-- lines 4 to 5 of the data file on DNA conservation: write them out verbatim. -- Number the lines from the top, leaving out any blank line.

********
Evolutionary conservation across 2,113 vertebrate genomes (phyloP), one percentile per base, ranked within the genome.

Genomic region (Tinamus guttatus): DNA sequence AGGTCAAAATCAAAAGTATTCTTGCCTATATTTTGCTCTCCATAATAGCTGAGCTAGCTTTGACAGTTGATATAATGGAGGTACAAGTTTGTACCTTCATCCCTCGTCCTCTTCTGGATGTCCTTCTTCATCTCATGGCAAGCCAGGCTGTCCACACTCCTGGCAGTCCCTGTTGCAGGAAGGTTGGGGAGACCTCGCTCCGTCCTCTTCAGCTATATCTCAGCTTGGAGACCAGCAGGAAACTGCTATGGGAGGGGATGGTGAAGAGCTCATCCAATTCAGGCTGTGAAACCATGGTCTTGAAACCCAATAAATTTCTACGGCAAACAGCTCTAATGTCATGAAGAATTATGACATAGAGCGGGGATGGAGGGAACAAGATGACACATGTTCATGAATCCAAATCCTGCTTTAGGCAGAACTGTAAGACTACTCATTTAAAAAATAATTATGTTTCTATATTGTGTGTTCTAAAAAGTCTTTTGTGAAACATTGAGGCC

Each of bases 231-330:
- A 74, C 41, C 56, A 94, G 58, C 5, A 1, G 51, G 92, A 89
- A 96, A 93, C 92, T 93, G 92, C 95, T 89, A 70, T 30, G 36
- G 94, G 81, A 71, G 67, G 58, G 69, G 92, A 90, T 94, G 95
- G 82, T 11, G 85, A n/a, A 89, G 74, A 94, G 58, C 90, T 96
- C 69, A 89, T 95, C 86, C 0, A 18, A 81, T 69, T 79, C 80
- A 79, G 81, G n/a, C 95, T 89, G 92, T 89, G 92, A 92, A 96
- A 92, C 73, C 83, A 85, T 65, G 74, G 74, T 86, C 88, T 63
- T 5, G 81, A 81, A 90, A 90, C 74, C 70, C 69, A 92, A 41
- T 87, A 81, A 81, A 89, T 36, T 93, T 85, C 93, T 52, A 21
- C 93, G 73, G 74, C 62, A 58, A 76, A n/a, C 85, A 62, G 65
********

- A 74, C 41, C 56, A 94, G 58, C 5, A 1, G 51, G 92, A 89
- A 96, A 93, C 92, T 93, G 92, C 95, T 89, A 70, T 30, G 36